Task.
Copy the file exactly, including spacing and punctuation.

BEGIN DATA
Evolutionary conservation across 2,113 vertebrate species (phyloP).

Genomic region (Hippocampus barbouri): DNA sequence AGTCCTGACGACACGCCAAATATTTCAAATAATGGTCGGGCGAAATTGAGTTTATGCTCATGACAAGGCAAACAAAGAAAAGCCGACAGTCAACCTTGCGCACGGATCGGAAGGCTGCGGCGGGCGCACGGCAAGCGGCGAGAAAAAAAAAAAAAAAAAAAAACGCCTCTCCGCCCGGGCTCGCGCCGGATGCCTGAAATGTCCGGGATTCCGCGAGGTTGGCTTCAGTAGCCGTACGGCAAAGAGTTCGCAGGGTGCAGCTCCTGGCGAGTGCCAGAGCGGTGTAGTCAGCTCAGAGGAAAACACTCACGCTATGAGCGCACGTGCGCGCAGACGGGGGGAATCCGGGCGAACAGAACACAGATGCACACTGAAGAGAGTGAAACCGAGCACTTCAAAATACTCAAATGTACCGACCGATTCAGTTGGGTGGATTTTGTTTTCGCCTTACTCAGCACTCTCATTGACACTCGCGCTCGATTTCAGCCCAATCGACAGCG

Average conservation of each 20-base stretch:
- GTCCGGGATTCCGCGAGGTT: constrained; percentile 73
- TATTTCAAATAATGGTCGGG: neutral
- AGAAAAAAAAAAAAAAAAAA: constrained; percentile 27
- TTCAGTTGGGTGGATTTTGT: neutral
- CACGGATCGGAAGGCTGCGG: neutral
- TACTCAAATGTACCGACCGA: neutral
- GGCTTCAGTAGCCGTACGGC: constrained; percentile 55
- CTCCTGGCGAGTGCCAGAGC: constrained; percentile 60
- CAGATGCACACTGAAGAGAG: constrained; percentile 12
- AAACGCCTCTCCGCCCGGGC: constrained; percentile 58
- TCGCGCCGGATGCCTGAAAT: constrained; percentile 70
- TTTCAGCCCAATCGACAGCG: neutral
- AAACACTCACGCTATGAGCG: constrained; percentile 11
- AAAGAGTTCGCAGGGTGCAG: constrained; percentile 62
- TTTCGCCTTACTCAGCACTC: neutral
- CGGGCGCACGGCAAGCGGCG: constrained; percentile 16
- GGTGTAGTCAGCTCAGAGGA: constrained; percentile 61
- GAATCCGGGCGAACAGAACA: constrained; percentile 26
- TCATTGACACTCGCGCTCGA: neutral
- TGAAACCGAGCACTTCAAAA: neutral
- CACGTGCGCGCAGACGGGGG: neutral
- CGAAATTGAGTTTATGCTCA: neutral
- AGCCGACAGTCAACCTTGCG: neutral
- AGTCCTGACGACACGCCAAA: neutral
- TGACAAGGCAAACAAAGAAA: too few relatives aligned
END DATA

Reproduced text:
Evolutionary conservation across 2,113 vertebrate species (phyloP).

Genomic region (Hippocampus barbouri): DNA sequence AGTCCTGACGACACGCCAAATATTTCAAATAATGGTCGGGCGAAATTGAGTTTATGCTCATGACAAGGCAAACAAAGAAAAGCCGACAGTCAACCTTGCGCACGGATCGGAAGGCTGCGGCGGGCGCACGGCAAGCGGCGAGAAAAAAAAAAAAAAAAAAAAACGCCTCTCCGCCCGGGCTCGCGCCGGATGCCTGAAATGTCCGGGATTCCGCGAGGTTGGCTTCAGTAGCCGTACGGCAAAGAGTTCGCAGGGTGCAGCTCCTGGCGAGTGCCAGAGCGGTGTAGTCAGCTCAGAGGAAAACACTCACGCTATGAGCGCACGTGCGCGCAGACGGGGGGAATCCGGGCGAACAGAACACAGATGCACACTGAAGAGAGTGAAACCGAGCACTTCAAAATACTCAAATGTACCGACCGATTCAGTTGGGTGGATTTTGTTTTCGCCTTACTCAGCACTCTCATTGACACTCGCGCTCGATTTCAGCCCAATCGACAGCG

Average conservation of each 20-base stretch:
- GTCCGGGATTCCGCGAGGTT: constrained; percentile 73
- TATTTCAAATAATGGTCGGG: neutral
- AGAAAAAAAAAAAAAAAAAA: constrained; percentile 27
- TTCAGTTGGGTGGATTTTGT: neutral
- CACGGATCGGAAGGCTGCGG: neutral
- TACTCAAATGTACCGACCGA: neutral
- GGCTTCAGTAGCCGTACGGC: constrained; percentile 55
- CTCCTGGCGAGTGCCAGAGC: constrained; percentile 60
- CAGATGCACACTGAAGAGAG: constrained; percentile 12
- AAACGCCTCTCCGCCCGGGC: constrained; percentile 58
- TCGCGCCGGATGCCTGAAAT: constrained; percentile 70
- TTTCAGCCCAATCGACAGCG: neutral
- AAACACTCACGCTATGAGCG: constrained; percentile 11
- AAAGAGTTCGCAGGGTGCAG: constrained; percentile 62
- TTTCGCCTTACTCAGCACTC: neutral
- CGGGCGCACGGCAAGCGGCG: constrained; percentile 16
- GGTGTAGTCAGCTCAGAGGA: constrained; percentile 61
- GAATCCGGGCGAACAGAACA: constrained; percentile 26
- TCATTGACACTCGCGCTCGA: neutral
- TGAAACCGAGCACTTCAAAA: neutral
- CACGTGCGCGCAGACGGGGG: neutral
- CGAAATTGAGTTTATGCTCA: neutral
- AGCCGACAGTCAACCTTGCG: neutral
- AGTCCTGACGACACGCCAAA: neutral
- TGACAAGGCAAACAAAGAAA: too few relatives aligned